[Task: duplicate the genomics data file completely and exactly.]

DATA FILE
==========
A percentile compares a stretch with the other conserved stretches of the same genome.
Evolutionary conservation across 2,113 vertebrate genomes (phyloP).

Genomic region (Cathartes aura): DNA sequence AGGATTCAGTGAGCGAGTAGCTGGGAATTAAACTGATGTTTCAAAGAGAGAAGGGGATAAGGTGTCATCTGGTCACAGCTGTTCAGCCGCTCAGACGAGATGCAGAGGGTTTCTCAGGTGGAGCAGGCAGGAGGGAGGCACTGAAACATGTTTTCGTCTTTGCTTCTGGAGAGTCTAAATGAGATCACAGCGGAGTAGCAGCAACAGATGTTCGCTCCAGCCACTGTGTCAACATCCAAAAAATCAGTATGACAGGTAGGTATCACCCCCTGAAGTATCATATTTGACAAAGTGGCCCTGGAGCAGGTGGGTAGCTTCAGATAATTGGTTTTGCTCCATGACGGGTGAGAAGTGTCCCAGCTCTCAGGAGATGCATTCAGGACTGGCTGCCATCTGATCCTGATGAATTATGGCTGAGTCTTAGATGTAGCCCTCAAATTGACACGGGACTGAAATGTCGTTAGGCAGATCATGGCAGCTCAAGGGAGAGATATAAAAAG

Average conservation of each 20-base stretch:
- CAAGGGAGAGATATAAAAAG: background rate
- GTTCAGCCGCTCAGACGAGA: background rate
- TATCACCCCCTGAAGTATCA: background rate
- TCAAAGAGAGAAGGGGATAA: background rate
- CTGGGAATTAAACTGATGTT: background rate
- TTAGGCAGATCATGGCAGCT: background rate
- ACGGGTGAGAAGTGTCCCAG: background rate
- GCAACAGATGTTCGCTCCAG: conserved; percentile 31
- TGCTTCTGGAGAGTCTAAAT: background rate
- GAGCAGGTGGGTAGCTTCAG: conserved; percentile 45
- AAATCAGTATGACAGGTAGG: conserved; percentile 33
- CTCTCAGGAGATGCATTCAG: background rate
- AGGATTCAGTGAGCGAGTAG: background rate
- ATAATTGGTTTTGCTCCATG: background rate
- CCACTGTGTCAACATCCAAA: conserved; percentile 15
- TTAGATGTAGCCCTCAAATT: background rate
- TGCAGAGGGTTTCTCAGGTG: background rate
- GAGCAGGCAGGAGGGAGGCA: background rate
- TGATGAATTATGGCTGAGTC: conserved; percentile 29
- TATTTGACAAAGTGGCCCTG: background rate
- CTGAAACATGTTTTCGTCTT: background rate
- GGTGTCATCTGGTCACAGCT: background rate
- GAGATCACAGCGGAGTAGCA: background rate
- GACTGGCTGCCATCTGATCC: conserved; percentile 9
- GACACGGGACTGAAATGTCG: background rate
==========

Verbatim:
A percentile compares a stretch with the other conserved stretches of the same genome.
Evolutionary conservation across 2,113 vertebrate genomes (phyloP).

Genomic region (Cathartes aura): DNA sequence AGGATTCAGTGAGCGAGTAGCTGGGAATTAAACTGATGTTTCAAAGAGAGAAGGGGATAAGGTGTCATCTGGTCACAGCTGTTCAGCCGCTCAGACGAGATGCAGAGGGTTTCTCAGGTGGAGCAGGCAGGAGGGAGGCACTGAAACATGTTTTCGTCTTTGCTTCTGGAGAGTCTAAATGAGATCACAGCGGAGTAGCAGCAACAGATGTTCGCTCCAGCCACTGTGTCAACATCCAAAAAATCAGTATGACAGGTAGGTATCACCCCCTGAAGTATCATATTTGACAAAGTGGCCCTGGAGCAGGTGGGTAGCTTCAGATAATTGGTTTTGCTCCATGACGGGTGAGAAGTGTCCCAGCTCTCAGGAGATGCATTCAGGACTGGCTGCCATCTGATCCTGATGAATTATGGCTGAGTCTTAGATGTAGCCCTCAAATTGACACGGGACTGAAATGTCGTTAGGCAGATCATGGCAGCTCAAGGGAGAGATATAAAAAG

Average conservation of each 20-base stretch:
- CAAGGGAGAGATATAAAAAG: background rate
- GTTCAGCCGCTCAGACGAGA: background rate
- TATCACCCCCTGAAGTATCA: background rate
- TCAAAGAGAGAAGGGGATAA: background rate
- CTGGGAATTAAACTGATGTT: background rate
- TTAGGCAGATCATGGCAGCT: background rate
- ACGGGTGAGAAGTGTCCCAG: background rate
- GCAACAGATGTTCGCTCCAG: conserved; percentile 31
- TGCTTCTGGAGAGTCTAAAT: background rate
- GAGCAGGTGGGTAGCTTCAG: conserved; percentile 45
- AAATCAGTATGACAGGTAGG: conserved; percentile 33
- CTCTCAGGAGATGCATTCAG: background rate
- AGGATTCAGTGAGCGAGTAG: background rate
- ATAATTGGTTTTGCTCCATG: background rate
- CCACTGTGTCAACATCCAAA: conserved; percentile 15
- TTAGATGTAGCCCTCAAATT: background rate
- TGCAGAGGGTTTCTCAGGTG: background rate
- GAGCAGGCAGGAGGGAGGCA: background rate
- TGATGAATTATGGCTGAGTC: conserved; percentile 29
- TATTTGACAAAGTGGCCCTG: background rate
- CTGAAACATGTTTTCGTCTT: background rate
- GGTGTCATCTGGTCACAGCT: background rate
- GAGATCACAGCGGAGTAGCA: background rate
- GACTGGCTGCCATCTGATCC: conserved; percentile 9
- GACACGGGACTGAAATGTCG: background rate